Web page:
At St. Stephen's, a more immediate threat forced the decision to go coed: a sudden drop in enrollment. For the past few years, enrollment had held steady at about 550 students, but last fall 30 fewer students enrolled, a 5 percent drop.
"We thought that sometime before the end of the century we would be coed anyway, but we were avoiding the fundamental action we needed to take to build up the school," explains Mr. Hazel, the board chairman.
Public schools in the surrounding suburban Washington counties of Arlington, Alexandria, and Fairfax, as well as coeducational private schools in the area, were claiming many of those students, says Mr. Hazel.
"We are competing with some of the best-financed and most acclaimed schools in the country," he says. "Nothing can be taken for granted."
The board had considered coeducation at least twice since 1980, but each time had put off a decision. Last October, it made the decision that Mr. Hazel calls "inevitable."
Next fall, the school, which now begins with the 3rd grade, will add kindergarten through 2nd grade, a move many private schools are taking due to the growing numbers of younger children. Girls will be admitted in grades K-3 then, and will join the 4th- and 5th-grade classes in 1989-90.
If everything goes as planned, the 6th through 8th grades will be coeducational in 1990-91, with the 9th through 12th to follow in 1991-92. The school has begun a $10-million building program to renovate its two campuses, located in a residential area of Alexandria.
The Trustees of the Church Schools of the Episcopal Diocese of Virginia, which governs St. Stephen's, have approved coeducation up to the 5th grade and are studying whether to allow the school to extend coeducation to the upper grades.
A complicating factor in the decision may be the competition for students between St. Stephen's and its sister school, St. Agnes.
Located only 2 miles from St. Stephen's, the older girls' school, founded in 1924, has had a long relationship with its all-male counterpart.
The schools hold dances together and attend each other's athletic events. St. Agnes students act as St. Stephen's cheerleaders. And for years, the boys attending St. Agnes's coeducational grades K-2 went on to St. Stephen's in the 3rd grade.
But now officials at St. Agnes say they are taking no part in decisions being made at their brother institution.
The sibling relationship, it would seem, is no longer harmonious.
As soon as St. Stephen's announced its plans, the St. Agnes board decided to admit boys through the 3rd grade, and said it would consider expanding coeducation to the 5th grade.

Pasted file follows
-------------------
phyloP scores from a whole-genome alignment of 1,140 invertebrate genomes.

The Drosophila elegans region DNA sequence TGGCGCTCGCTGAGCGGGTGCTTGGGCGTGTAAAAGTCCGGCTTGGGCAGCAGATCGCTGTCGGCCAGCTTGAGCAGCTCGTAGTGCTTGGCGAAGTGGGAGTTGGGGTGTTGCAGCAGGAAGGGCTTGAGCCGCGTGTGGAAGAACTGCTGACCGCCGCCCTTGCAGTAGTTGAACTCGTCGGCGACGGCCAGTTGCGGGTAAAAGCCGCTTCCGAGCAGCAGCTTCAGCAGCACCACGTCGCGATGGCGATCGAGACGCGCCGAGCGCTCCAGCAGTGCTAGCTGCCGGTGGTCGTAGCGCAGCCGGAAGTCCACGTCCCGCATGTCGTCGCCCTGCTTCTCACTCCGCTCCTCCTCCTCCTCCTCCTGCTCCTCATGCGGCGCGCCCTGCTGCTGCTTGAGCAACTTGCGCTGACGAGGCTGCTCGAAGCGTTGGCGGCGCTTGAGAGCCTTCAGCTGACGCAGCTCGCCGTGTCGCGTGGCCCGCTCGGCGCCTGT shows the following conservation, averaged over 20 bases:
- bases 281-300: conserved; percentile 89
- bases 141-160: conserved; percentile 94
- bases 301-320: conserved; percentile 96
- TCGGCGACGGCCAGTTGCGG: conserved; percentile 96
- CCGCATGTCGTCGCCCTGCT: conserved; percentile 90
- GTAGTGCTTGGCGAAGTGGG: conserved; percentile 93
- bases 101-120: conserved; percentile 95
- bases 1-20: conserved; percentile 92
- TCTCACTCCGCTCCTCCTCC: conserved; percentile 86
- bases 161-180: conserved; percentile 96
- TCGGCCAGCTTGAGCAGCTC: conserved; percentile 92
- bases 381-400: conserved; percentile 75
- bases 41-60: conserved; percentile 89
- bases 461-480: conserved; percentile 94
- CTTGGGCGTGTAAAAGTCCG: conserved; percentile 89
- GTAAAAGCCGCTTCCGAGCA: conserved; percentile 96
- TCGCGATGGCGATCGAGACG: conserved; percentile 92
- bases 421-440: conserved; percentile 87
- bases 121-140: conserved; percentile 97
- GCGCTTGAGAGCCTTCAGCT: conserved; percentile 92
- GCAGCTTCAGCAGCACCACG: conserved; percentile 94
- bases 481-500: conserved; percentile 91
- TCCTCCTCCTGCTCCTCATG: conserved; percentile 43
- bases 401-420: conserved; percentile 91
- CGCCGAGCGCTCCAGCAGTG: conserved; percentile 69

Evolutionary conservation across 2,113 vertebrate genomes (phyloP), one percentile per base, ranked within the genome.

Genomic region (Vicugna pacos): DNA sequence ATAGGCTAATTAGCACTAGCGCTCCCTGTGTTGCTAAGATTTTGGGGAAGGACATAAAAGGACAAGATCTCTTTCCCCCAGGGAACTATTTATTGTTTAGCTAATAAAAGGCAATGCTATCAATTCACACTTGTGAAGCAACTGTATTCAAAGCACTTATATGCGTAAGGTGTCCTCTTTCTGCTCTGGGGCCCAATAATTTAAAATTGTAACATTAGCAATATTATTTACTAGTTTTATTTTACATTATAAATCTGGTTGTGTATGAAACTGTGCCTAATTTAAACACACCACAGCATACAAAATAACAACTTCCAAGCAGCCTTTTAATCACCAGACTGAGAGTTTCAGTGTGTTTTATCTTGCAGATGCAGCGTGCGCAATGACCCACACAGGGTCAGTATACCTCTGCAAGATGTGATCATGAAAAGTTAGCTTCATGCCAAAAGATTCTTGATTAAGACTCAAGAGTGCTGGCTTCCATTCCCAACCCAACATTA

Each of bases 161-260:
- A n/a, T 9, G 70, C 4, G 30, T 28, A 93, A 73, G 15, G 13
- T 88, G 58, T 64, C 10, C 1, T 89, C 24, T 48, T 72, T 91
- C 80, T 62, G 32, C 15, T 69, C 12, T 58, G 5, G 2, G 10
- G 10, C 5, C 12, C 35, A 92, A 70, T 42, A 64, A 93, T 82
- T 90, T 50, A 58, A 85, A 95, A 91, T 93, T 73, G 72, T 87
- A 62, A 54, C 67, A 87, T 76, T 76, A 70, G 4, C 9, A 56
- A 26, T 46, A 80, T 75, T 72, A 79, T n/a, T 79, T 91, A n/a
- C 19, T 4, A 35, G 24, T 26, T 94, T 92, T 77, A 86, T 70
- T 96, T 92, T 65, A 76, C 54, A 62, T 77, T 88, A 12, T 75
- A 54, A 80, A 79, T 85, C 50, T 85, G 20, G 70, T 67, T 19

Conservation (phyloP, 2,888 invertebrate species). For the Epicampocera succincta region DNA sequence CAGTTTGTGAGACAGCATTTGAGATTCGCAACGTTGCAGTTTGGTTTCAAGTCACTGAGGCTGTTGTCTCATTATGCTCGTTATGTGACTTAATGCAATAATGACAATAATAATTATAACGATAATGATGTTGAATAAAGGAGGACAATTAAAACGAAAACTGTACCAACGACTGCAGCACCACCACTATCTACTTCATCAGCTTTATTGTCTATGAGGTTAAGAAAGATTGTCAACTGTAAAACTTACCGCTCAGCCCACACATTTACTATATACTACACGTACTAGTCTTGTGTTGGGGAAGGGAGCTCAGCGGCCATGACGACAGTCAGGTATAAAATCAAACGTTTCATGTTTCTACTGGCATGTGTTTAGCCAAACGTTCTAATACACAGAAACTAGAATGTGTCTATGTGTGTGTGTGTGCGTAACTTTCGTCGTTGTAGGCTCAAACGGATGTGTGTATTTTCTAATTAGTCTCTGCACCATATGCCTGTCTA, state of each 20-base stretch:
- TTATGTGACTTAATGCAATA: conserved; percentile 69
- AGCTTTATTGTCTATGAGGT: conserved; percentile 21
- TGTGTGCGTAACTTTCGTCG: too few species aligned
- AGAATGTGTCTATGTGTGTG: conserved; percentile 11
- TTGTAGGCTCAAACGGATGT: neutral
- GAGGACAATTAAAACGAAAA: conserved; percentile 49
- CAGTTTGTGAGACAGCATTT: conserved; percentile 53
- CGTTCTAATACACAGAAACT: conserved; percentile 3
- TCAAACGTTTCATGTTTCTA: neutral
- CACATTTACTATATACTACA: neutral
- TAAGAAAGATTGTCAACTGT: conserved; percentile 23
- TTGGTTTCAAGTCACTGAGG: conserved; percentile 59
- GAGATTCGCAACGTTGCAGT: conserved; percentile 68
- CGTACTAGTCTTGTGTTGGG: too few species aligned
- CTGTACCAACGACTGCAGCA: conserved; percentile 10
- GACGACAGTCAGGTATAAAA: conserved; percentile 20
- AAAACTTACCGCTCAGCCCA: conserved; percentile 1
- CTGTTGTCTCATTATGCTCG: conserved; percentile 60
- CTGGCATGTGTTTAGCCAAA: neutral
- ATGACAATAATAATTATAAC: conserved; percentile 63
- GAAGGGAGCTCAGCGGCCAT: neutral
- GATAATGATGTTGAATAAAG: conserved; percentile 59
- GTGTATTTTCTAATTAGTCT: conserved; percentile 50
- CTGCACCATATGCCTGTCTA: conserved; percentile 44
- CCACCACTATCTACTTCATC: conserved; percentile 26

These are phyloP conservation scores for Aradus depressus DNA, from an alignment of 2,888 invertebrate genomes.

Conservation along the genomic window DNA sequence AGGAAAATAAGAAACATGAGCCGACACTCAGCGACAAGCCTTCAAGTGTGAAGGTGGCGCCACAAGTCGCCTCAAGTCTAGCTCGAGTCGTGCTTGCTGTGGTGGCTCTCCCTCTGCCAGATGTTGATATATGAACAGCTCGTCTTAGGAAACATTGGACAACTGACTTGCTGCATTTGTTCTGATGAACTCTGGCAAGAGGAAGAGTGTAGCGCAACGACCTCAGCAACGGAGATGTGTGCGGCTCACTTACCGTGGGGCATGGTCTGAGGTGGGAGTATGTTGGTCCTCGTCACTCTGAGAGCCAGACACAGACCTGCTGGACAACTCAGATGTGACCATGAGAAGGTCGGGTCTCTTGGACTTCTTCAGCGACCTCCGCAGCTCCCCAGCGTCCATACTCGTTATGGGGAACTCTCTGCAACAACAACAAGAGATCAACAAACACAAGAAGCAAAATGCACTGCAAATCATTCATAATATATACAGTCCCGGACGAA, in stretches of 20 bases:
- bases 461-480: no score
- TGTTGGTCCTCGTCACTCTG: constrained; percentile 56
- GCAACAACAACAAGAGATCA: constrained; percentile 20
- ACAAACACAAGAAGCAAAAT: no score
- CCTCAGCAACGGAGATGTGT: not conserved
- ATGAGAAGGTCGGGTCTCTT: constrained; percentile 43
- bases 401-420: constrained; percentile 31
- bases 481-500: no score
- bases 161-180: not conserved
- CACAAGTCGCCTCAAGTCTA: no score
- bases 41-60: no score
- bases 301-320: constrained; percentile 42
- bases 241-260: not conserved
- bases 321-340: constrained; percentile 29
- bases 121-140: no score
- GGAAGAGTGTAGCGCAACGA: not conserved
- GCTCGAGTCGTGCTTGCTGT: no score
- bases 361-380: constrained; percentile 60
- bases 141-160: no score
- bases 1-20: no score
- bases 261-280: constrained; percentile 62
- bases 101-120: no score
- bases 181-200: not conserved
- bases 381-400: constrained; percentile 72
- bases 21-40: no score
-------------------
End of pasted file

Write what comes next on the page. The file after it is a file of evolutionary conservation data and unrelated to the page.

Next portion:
The school remains committed, however, to single-sex education in the upper grades, according to its headmistress, Joan G.O. Holden. "We are doing a fine job of educating girls," she says.
Mr. Hazel calls St. Agnes's K-2 admission of boys "a half-baked, fuzzy arrangement," and says that in recent years only six or eight of the St. Agnes boys a year have continued at St. Stephen's after the 2nd grade.
About five years ago, he says, St. Stephen's "wanted to interest St. Agnes in some sort of joint approach," but the girls' school declined to participate. Then, St. Stephen's officials began to consider going coed.
"There's a good deal of opposition from St. Agnes, putting it mildly," Mr. Hazel notes. "We would have [gone coed] several years ago if not for the unfriendliness of St. Agnes."
Says Ms. Holden: "Every school has to do what's best for them. I don't want to comment on St. Stephen's."
Testing Alumni Loyalty
The boys' school's move to a "coed world" is also testing the loyalty of some alumni, who find themselves torn between supporting the school's tradition and ensuring its survival.
For Clarence N. Burke, St. Stephen's class of 1974, the switch to coeducation and the ensuing rivalry with St. Agnes is almost a family dispute. His grandmother helped found St. Agnes, and his family has maintained ties to both schools.
The president of an insurance firm begun by his grandfather, Mr. Burke says he supports St. Stephen's decision but wishes the two schools could have more cooperation.
"St. Agnes is saying single-sex education can work, but St. Stephen's is saying it can't anymore," Mr. Burke says. "There's a lot of hard feelings between the two schools, between the boards. I hope St. Stephen's is doing the right thing."